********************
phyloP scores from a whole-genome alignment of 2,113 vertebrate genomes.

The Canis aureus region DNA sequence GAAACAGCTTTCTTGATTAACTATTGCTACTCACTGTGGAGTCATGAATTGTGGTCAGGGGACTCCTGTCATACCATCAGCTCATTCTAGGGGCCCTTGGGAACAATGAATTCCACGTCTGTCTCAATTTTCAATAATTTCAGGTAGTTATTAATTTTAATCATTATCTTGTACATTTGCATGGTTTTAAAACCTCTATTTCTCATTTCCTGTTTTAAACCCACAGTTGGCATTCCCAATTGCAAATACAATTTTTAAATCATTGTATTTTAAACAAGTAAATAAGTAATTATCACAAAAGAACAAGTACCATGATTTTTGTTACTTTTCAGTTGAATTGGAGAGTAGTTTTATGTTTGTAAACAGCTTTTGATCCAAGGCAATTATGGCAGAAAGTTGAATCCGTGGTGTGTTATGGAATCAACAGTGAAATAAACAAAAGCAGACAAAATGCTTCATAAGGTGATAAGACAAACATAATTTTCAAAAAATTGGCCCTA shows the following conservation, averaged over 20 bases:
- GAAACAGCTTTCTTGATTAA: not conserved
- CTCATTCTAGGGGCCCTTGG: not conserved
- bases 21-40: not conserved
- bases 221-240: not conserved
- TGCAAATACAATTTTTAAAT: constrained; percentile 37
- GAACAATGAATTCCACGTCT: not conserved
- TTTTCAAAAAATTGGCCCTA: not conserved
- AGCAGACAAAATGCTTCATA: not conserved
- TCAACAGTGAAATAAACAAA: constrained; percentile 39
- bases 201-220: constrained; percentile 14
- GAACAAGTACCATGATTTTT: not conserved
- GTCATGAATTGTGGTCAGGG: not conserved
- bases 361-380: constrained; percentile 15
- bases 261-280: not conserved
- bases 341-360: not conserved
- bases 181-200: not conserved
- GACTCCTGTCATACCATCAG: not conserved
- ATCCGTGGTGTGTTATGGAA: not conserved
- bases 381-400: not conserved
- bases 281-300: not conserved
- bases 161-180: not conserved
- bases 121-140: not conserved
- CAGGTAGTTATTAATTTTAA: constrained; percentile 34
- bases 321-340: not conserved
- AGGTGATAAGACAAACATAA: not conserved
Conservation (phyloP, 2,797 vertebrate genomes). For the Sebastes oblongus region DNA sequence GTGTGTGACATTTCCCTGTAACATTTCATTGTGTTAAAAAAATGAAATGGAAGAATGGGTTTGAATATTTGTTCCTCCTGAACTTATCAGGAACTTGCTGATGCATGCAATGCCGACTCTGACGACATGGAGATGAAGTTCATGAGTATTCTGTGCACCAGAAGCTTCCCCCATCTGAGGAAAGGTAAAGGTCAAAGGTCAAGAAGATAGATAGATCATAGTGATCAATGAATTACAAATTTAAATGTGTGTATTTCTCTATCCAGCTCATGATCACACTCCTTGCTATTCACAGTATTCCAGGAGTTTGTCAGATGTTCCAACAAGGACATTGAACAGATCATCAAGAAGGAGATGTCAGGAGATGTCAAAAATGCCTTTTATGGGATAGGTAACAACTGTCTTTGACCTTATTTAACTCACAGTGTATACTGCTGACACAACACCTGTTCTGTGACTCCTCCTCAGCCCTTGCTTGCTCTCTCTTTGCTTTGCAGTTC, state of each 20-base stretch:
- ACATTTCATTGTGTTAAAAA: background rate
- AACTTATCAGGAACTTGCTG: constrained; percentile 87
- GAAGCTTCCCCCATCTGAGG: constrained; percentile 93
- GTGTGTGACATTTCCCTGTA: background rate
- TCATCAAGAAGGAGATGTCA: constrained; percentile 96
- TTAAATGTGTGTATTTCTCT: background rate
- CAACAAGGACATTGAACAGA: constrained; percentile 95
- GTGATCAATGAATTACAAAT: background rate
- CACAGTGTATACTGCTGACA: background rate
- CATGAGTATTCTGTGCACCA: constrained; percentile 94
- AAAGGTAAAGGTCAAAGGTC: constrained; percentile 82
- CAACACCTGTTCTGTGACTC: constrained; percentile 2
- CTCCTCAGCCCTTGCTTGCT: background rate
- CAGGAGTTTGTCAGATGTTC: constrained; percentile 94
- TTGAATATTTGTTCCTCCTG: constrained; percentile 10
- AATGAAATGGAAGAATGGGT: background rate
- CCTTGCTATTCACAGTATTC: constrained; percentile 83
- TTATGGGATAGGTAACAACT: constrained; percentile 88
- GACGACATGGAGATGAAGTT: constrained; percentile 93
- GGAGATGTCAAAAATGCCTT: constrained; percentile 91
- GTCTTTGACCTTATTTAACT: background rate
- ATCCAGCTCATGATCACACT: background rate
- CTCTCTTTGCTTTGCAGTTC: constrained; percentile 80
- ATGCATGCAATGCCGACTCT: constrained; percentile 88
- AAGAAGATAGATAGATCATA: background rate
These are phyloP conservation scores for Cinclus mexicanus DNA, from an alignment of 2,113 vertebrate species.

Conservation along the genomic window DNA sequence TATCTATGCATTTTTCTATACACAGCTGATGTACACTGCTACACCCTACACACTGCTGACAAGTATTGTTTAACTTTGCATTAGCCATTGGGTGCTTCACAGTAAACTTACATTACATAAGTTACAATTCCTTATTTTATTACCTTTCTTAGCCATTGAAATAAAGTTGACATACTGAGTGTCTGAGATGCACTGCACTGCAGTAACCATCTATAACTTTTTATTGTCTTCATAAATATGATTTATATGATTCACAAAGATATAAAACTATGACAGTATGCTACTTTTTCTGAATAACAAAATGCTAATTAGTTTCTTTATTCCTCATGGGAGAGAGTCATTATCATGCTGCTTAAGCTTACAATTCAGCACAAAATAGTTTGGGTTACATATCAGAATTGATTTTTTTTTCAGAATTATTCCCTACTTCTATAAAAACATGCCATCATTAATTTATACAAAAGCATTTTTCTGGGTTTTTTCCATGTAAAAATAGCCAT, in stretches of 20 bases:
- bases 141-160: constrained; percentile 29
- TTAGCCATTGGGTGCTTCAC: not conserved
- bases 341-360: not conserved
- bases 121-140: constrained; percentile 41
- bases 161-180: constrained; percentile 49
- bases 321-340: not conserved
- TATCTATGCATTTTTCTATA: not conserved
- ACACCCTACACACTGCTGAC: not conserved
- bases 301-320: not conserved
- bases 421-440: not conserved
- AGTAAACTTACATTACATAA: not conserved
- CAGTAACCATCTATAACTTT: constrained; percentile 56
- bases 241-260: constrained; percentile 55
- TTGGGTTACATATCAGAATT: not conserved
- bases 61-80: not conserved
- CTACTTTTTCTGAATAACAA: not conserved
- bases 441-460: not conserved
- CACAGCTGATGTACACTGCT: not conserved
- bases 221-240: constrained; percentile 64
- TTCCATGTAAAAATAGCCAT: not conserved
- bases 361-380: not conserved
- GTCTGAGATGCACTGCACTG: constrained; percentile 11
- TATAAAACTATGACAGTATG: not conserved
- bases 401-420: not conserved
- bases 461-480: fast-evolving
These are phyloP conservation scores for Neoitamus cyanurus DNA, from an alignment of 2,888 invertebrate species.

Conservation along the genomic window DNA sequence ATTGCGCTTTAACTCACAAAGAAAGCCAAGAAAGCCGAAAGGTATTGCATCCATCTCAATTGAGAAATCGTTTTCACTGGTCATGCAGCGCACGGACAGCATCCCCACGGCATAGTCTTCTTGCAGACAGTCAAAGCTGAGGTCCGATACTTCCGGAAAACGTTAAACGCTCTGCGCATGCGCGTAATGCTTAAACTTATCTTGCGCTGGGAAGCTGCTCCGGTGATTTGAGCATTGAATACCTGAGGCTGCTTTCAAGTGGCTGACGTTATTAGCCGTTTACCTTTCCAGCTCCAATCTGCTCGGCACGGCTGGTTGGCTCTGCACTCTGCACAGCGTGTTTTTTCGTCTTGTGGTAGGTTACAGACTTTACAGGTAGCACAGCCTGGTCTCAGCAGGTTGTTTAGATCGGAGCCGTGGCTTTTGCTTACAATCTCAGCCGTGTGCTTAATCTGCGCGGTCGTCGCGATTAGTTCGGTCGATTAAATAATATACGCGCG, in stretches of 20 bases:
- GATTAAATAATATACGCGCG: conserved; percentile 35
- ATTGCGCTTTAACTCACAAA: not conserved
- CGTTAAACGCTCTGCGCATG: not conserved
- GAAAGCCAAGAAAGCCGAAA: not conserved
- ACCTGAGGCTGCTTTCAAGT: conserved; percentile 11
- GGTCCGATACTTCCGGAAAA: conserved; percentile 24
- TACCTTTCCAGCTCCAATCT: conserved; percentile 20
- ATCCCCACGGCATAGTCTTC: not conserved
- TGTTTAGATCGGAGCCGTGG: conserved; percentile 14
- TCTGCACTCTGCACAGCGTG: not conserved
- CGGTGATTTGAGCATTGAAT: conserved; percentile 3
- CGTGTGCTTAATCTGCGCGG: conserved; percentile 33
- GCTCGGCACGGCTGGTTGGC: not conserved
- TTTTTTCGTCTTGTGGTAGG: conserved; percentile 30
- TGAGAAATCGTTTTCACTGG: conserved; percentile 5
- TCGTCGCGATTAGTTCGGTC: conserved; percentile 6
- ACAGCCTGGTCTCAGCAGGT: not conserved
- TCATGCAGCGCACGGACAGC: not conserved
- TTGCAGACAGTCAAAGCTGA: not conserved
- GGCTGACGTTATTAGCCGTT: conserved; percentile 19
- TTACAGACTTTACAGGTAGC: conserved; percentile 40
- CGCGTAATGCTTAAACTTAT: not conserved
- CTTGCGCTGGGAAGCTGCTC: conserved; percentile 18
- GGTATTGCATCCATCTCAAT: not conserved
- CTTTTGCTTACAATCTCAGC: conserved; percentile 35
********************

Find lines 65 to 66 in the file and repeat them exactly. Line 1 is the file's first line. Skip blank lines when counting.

- bases 421-440: not conserved
- AGTAAACTTACATTACATAA: not conserved